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4.0 out of 5 stars We need more books like this, 22 Oct. 2013
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This review is from: Writing on the Wall: Social Media - The First 2,000 Years (Paperback)
We need more books like this: books which look at the bigger picture behind this thing we are calling social media. The central idea of this book is that social media is nothing new - it is simply a return to a form of communication that has existed for centuries - and that media has only been anti-social (i.e. mass media) for a relatively short period of time, a time which is now ending.

However, what I found the most interesting was not so much the idea that the social nature of media hasn't changed (except recently) it was the fact that the reaction of society to changes in media is really what hasn't changed. Every time of new form of information sharing emerges - especially one which allows greater levels of participation - the old elites raise the same protests: the fact that the new participants are in some way unqualified to participate, or that participation is generally frivolous, time-wasting, or damaging to mankind's overall well-being. Of course, what is usually the only thing damaged is said elite's ability to run things in a way that has made them an elite in the first place.

Personally I don't entirely buy into the book's main premise. For example, I think the desire to focus on the social (i.e. interpersonal) nature of communication before mass media leads to an underestimation of the impact of printing. Printing was much more than pamphleting - albeit pamphlets were the main printed expressions of personal / political ideas. Likewise this focus may cause the importance of industrialised printing and the growth of the mass media to be over-emphasised. In reality, the elites have always been in control because the means of distributing information (be they slave messengers or steam printing presses) were always expensive.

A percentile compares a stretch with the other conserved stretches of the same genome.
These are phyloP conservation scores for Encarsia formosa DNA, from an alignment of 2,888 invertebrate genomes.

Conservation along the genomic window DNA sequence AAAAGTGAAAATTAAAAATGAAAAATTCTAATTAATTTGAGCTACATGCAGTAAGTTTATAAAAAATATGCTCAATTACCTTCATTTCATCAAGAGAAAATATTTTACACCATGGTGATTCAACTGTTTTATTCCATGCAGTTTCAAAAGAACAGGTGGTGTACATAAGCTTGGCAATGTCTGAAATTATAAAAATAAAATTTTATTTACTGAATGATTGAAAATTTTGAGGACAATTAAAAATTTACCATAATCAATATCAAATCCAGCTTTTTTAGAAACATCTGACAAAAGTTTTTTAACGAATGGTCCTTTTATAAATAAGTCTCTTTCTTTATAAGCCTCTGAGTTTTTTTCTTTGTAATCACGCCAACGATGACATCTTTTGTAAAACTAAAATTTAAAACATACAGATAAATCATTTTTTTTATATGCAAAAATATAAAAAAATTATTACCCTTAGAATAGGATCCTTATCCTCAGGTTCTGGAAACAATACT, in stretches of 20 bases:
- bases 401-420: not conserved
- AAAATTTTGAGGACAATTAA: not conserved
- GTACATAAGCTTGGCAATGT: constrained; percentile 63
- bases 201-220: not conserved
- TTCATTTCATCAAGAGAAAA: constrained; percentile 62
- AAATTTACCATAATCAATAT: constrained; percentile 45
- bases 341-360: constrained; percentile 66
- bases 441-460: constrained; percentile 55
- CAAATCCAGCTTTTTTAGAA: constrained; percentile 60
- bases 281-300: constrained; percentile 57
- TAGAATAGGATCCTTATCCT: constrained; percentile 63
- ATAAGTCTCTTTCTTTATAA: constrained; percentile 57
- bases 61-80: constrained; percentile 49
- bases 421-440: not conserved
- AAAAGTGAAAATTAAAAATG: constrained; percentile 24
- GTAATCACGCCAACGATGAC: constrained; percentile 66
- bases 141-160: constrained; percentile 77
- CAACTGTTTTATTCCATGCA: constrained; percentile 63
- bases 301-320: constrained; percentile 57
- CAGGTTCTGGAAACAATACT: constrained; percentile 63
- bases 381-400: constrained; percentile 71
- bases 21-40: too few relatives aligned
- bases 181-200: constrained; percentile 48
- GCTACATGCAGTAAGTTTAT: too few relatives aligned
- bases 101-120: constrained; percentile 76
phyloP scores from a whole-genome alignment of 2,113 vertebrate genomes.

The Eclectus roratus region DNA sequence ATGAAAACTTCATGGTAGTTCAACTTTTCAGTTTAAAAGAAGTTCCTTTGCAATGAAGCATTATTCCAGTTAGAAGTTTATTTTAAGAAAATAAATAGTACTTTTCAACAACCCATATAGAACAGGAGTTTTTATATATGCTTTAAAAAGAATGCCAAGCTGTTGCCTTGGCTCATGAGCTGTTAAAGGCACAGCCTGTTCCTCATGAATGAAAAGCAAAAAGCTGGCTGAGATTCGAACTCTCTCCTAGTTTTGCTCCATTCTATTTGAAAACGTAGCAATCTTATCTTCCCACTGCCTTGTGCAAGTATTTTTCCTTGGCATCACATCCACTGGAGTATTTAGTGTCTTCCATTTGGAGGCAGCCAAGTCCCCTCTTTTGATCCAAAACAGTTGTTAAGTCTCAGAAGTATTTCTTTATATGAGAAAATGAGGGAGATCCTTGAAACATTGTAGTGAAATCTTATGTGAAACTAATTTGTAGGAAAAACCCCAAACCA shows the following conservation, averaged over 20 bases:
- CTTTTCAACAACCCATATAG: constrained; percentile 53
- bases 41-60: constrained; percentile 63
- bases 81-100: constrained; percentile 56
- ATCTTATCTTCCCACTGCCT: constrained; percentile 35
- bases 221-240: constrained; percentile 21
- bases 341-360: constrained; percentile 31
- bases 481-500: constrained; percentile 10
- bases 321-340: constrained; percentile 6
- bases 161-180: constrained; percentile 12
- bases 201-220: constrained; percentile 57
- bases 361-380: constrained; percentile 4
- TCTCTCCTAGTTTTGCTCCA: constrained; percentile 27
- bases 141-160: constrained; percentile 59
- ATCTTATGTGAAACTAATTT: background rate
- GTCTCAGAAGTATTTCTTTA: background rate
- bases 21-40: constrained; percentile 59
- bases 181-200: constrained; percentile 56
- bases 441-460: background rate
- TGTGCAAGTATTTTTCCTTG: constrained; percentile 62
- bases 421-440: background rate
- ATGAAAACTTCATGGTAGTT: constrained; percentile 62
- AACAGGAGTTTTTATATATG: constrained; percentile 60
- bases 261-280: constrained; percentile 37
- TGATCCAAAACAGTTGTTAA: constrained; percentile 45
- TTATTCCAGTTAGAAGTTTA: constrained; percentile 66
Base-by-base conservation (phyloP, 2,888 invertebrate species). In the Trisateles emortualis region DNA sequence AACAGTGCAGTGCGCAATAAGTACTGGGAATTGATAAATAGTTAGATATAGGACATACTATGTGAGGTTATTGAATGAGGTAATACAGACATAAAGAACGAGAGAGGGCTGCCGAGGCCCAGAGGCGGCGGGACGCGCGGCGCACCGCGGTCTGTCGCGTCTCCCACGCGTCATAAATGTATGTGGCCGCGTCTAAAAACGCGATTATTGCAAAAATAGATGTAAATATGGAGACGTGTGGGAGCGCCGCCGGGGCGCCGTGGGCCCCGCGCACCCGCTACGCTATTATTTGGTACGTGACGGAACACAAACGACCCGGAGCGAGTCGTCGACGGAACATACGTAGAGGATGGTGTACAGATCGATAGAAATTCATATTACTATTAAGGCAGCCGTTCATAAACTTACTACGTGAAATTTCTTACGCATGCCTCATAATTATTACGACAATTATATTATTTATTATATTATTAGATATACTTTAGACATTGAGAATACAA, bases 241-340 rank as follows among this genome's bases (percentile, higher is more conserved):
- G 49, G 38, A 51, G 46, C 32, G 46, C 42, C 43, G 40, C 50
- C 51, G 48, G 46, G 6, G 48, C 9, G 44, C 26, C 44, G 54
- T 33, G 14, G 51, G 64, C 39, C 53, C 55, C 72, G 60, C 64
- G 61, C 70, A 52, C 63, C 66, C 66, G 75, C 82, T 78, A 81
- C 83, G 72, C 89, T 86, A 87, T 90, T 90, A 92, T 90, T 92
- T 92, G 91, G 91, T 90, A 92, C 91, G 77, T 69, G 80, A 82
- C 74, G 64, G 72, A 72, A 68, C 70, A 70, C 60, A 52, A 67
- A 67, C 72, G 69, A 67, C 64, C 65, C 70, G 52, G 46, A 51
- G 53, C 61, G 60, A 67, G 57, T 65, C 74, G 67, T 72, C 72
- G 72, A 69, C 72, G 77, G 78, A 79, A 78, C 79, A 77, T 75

This is the respect in which what we now call social media is genuinely new. For the first time in history the ability to share information is available to everyone (and not just people, objects can now share information). Information has been liberated from a restrictive means of distribution (i.e. media) and this is not just spelling the end of mass media, it is spelling the death of media itself. This has the potential to change societies in ways in which we can barely imagine. Rather than changing the institutions in which we place trust or authority, we are changing the nature of trust or authority itself so that it no longer lives in any form of institution (newspaper, bank, university, government), rather it lives in forms of transparent processes. It also creates a world which is no longer driven by just information, but by data - a language that no human can ever speak.

However, this is just my opinion (see chapters 2, 6 and 8 of an ebook Social Media and The Three Per Cent Rule: how to succeed by not talking to 97 per cent of your audience I have published, if you will excuse the plug) and it doesn't damage the value of the book and the fascinating insights and observations that emerge from what is, essentially, a review of the history of media.
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